Prepping on a Budget: 10 Survival Items That Everyone Can Afford
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Just because preparedness gear has the potential to be lifesaving doesn’t mean that gear has to carry a high price tag. Sometimes, the simplest and cheapest piece of gear is the right tool for the job. Check out these ten preps that are available for less than $5 each.
1. Duct Tape
For just a few bucks, you can get a roll of this magical tape. It mends, it seals, and it even burns as a fire starter when you crumple it into a ball and light it with an open flame.
2. Iodine Tincture
At $2 or $3 per bottle, you could afford to have several bottles stashed throughout your gear. Sure, it burns like fire when you disinfect a cut or scratch, but this miracle fluid can disinfect both wounds and water. Drip 5 to 10 drops of tincture of iodine 2%, in one quart of water. Shake well. Turn the bottle upside down and unscrew the lid slightly to flush the threads. Wipe down the bottle with the water that leaked, and allow the bottle to sit in the shade for 1 hour before drinking. Use 5 drops tincture of iodine for clear warm water, and up to 10 drops for cold or cloudy water.
3. Bic Lighter
If I only had one survival tool (well, depending on the scenario), I’d probably want it to be a lighter. The inexpensive and ubiquitous Bic butane lighter is a trusty source of flame, and you only need one working thumb to operate it. This fire starter works better than matches or spark rods, and it’s capable of lighting hundreds of fires. Not bad for gear that costs $1 a piece.
Besides keeping your teeth clean, floss can make a high strength cord and improvised fishing line. Leave the floss in its case for easy cutting and dispensing, or break it free so that the spool packs down tighter in your low-cost survival kit.
5. Food Bars
Granola bars, Power bars, New Millennium energy bars and even your favorite non-melting candy bars make great food rations for most emergency situations. Even a few of these can have a major moral boosting effect, and offer some needed calories in a pinch. With a 5 year shelf life, the New Millennium bars will last the longest.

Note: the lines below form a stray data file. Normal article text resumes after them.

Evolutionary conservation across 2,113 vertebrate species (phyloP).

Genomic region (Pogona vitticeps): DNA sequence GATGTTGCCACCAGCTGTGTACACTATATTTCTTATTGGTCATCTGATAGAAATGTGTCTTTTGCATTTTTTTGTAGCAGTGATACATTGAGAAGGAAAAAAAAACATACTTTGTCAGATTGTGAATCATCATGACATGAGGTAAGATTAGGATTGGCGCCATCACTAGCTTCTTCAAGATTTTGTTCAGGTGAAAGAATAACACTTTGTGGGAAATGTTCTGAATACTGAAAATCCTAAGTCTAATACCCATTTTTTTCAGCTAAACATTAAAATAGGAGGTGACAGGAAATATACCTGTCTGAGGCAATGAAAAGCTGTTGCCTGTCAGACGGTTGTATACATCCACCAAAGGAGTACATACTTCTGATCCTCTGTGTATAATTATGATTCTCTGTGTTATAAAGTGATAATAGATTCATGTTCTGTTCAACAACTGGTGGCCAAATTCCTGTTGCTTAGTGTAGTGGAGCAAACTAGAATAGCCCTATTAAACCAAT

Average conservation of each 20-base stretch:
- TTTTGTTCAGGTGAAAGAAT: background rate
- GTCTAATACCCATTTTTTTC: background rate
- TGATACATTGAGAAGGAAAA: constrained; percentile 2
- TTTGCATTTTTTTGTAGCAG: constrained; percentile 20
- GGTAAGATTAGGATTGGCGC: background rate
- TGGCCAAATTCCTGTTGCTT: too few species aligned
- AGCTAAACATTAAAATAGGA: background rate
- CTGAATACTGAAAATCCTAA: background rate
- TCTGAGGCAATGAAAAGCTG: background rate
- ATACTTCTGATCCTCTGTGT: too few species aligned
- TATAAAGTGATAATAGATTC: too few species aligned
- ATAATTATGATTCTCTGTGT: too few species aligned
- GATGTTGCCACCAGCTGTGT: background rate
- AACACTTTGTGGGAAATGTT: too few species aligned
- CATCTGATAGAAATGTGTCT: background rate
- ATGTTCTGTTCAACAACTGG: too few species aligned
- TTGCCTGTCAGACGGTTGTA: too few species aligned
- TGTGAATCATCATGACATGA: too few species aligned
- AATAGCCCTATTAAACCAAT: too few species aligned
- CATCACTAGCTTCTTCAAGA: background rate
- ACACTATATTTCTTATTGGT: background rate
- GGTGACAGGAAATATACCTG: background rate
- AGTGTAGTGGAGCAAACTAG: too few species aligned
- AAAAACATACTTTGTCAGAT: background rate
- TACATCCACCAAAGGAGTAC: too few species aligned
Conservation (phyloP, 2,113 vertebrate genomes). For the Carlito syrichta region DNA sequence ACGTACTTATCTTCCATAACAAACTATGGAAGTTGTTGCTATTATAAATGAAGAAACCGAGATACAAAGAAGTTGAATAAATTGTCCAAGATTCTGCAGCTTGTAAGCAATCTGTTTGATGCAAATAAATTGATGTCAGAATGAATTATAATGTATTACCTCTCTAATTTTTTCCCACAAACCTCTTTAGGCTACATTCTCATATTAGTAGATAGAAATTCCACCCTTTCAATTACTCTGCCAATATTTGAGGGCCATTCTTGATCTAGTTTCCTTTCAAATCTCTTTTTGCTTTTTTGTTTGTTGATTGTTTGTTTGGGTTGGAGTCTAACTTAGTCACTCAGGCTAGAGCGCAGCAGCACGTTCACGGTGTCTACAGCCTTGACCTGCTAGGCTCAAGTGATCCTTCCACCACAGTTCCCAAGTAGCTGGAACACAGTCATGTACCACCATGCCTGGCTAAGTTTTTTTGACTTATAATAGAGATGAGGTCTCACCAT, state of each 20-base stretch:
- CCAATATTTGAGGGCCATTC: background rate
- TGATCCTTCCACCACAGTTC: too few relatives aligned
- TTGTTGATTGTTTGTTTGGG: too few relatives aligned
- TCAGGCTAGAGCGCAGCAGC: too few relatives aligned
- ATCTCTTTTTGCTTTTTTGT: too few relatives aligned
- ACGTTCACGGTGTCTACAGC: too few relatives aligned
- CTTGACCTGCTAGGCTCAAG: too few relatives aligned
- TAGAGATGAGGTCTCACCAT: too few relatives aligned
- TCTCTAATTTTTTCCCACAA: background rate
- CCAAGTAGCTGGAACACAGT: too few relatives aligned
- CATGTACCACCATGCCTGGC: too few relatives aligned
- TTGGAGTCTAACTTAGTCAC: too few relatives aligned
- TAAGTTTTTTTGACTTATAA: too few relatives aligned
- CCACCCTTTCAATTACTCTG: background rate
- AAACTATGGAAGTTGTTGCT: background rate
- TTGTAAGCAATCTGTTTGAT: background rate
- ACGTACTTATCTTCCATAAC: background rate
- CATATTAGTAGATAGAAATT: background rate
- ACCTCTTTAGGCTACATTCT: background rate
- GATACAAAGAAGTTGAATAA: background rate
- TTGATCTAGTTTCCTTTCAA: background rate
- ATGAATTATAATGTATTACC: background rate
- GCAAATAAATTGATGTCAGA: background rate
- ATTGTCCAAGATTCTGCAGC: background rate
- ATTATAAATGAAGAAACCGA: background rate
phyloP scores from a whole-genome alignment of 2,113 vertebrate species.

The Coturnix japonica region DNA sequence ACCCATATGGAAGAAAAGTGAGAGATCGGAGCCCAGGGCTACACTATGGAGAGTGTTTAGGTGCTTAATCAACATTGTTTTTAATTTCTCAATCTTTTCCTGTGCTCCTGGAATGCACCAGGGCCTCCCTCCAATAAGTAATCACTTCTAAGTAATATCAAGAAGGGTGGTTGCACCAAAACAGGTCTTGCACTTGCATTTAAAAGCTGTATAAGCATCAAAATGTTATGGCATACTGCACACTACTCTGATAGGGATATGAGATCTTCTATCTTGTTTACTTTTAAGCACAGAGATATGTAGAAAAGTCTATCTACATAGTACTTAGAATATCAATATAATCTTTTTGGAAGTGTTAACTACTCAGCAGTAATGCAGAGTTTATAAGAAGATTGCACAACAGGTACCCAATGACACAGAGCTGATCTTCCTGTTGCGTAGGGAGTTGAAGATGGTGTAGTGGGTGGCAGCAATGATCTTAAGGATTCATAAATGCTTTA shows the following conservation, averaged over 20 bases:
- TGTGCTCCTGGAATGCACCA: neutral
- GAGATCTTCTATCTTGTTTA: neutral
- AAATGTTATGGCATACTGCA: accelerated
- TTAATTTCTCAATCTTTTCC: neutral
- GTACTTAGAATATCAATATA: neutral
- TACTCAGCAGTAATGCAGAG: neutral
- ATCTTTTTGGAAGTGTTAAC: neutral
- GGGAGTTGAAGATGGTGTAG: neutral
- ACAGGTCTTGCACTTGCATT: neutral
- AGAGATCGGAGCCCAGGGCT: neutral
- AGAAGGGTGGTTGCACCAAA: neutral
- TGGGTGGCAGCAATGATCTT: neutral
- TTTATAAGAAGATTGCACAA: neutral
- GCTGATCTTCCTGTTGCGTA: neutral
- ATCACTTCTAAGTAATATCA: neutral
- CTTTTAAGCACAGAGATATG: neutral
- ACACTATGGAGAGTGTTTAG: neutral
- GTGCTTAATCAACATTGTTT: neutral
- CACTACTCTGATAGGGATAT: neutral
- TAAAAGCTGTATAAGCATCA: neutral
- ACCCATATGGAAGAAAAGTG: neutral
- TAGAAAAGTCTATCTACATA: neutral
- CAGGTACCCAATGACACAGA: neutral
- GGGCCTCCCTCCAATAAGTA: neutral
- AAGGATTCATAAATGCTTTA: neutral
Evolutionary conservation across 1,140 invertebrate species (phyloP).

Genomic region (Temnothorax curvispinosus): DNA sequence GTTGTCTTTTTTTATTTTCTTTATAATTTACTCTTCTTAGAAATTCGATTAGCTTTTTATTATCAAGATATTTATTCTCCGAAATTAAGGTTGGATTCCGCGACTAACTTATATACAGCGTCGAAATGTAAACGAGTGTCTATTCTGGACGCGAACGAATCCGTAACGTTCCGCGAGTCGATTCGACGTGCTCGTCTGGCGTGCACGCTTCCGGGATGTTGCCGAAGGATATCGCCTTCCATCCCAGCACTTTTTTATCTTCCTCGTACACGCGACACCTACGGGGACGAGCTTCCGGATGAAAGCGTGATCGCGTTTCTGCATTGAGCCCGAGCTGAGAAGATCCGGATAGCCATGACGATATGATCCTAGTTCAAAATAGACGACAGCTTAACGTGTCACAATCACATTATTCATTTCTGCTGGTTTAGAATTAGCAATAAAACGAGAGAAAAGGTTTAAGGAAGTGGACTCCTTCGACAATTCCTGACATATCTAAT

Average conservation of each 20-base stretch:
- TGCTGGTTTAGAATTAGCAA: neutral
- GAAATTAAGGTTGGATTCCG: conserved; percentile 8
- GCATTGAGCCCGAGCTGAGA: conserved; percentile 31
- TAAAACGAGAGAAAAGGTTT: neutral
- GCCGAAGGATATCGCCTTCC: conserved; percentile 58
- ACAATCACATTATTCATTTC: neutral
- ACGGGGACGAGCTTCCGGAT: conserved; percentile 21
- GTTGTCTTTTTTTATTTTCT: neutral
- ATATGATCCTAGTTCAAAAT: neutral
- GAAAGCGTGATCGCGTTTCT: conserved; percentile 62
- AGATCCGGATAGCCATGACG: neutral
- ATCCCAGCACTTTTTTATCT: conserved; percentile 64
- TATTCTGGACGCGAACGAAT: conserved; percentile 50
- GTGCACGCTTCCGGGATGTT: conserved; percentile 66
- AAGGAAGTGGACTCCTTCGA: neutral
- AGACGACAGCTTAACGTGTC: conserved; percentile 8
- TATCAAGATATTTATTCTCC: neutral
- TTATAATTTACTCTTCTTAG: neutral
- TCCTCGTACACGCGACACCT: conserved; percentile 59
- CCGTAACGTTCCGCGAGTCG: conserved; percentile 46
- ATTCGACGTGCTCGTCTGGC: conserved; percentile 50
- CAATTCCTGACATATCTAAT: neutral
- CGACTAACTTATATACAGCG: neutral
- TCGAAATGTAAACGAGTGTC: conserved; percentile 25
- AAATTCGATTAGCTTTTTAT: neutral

6. Bottle of Bleach
The pint and a half sized bottle of Clorox can be found for $2 in most grocery stores, and that small bottle can disinfect hundreds of gallons of drinking water. It can also make a disinfecting wash to clean out hydration bladders, water filters and even kill viruses on contaminated surfaces. For drinking water, add 2-4 drops of plain 5.25% Clorox per quart of water (2 drops if clear, 4 drops if cold or muddy). And BTW, if you have the new 8% Clorox, drop your higher dose to 3 drops per quart.
7. Super Glue
This super sticky, super adhesive can mend all kinds of objects, and even small wounds. If you select Krazy Glue brand, you can even use it to close up small cuts (Krazy Glue is the closest match to the Dermabond formula). Just put a drop of super glue (or a row of drops) at the surface of the wound to keep it closed. Just make sure you don’t glue the “clamping” fingers to the wound, as you’ll tear the wound open trying to free your glued hand.
8. Bottled Water
A factory sealed bottle of water can give you two vital things in an emergency – a vessel of safe clean water and a container to hold more water. Select bottles that hold 1 quart or 1 liter, so that water purification tablets do not have to be divided into smaller pieces. Get a clear plastic bottle with a smooth rounded shoulder, and it can also be used as a magnifying lens for fire starting on sunny days.
9. Toilet Paper
It sure is handy. TP can also make a torch when wrapped around a stick and soaked with oil. It would also make a great trade item during tough times. Allow one roll per person per week when stocking up.
10. Permanent Marker
These are great for signaling and trail blazing. You can even light the felt tip on fire and use it as a very short lived candle (but this ruins it for writing again).
Tell us what kind of inexpensive gear you stock, and why, by leaving us a comment.